Osama bin Laden
Osama bin Laden
The Islamic fundamentalist leader Osama bin Laden (born 1957), a harsh critic of the United States and its policies, is widely believed to have orchestrated the 1998 bombings of two U.S. embassies in East Africa, as well as the October 2000 attack on the USS Cole in the Yemeni port of Aden. But it is his role as the apparent mastermind of the September 11, 2001, attacks on the World Trade Center and the Pentagon that have made bin Laden one of the most infamous and sought-after figures in recent history.
The 6-foot-5, lanky, bearded leader—soft-spoken and effeminate, even when he rails against America—is a man of tremendous wealth, and makes an unlikely spokesman for the poor and oppressed people of Islam whom he claims to represent. Nevertheless, his call for a jihad, or holy war, against the United States and Israel, has been heeded by like-minded fundamentalist Muslims.
Raised in Great Wealth
Born in Riyadh, the capital city of Saudi Arabia, Osama bin Laden was the son of Mohammad bin Laden, one of the country's wealthiest business leaders. Some sources state that he is the seventh son, while others claim that he is the seventeenth of some 50 children born to the construction magnate and his various wives. Young bin Laden led a privileged life, surrounded by pampering servants and residing in air-conditioned houses well insulated from the oppressive desert heat. He may have heard tales of poverty from his father, who started his career as a destitute Yemeni porter. He moved to Saudi Arabia and eventually become the owner of the kingdom's largest construction company.
Mohammed bin Laden's success was in part due to the strong personal ties he cultivated with King Saud after he rebuilt the monarch's palaces for a price much lower than any other bidder. Favored by the royal family, Mohammed served for a time as minister of public works. King Faisal, who succeeded Saud, issued a decree that all construction projects go to Mohammed's company, the Binladin Group. Among these construction projects were lucrative contracts to rebuild mosques in Mecca and Medina. When Mohammed died in a helicopter crash in 1968, his children inherited the billionaire's construction empire. Osama bin Laden, then 13 years old, purportedly came into a fortune of some $300 million.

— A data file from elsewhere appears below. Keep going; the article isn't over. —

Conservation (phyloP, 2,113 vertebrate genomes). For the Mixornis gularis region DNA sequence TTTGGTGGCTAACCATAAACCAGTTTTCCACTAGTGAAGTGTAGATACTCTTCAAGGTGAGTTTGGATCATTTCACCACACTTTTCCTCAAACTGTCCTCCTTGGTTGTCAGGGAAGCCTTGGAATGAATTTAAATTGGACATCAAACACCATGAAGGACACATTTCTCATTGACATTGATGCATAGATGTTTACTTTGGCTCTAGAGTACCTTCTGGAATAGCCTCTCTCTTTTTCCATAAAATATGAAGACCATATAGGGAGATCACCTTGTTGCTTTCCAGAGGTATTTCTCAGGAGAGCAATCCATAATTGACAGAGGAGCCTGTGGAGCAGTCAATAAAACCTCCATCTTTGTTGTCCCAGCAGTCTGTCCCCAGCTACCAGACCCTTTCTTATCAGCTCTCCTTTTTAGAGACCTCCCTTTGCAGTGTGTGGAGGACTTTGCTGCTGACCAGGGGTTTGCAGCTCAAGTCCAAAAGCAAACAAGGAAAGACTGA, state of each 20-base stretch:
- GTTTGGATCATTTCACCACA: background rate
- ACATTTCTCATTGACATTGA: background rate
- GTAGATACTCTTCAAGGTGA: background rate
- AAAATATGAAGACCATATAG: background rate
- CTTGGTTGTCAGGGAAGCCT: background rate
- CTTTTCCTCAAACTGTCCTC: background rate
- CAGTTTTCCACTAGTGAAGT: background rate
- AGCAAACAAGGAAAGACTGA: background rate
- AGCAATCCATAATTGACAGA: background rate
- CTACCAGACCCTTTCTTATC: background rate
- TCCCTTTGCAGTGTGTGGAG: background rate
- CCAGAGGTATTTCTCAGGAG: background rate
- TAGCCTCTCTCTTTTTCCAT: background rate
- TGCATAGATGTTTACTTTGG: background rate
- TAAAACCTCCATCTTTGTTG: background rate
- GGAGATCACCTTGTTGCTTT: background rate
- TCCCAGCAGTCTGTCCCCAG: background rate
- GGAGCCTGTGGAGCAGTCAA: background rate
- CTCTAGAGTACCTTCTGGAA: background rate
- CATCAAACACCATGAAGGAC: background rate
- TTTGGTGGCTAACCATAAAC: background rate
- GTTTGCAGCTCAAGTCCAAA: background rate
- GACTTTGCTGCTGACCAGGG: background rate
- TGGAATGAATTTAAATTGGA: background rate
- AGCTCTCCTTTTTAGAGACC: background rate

A Passion for Religious Politics
Young bin Laden attended schools in Jedda, and was encouraged to marry early, at the age of 17, to a Syrian girl and family relation. She was to be the first of several wives. In 1979 he earned a degree in civil engineering from King Abdul-Aziz University. He seemed to be preparing to join the family business, but he did not continue on that course for long.
Former classmates of bin Laden recall him as a frequent patron of Beirut nightclubs, who drank and caroused with his Saudi royalty cohorts. Yet it was also at the university that bin Laden met the Muslim fundamentalist Sheik Abdullah Azzam, perhaps his first teacher of religious politics and his earliest influence. Azzam spoke fervently of the need to liberate Islamic nations from foreign interests and interventions, and he indoctrinated his disciples in the strictest tenets of the Muslim faith. Bin Laden, however, would eventually cultivate a brand of militant religious extremism that exceeded his teacher's.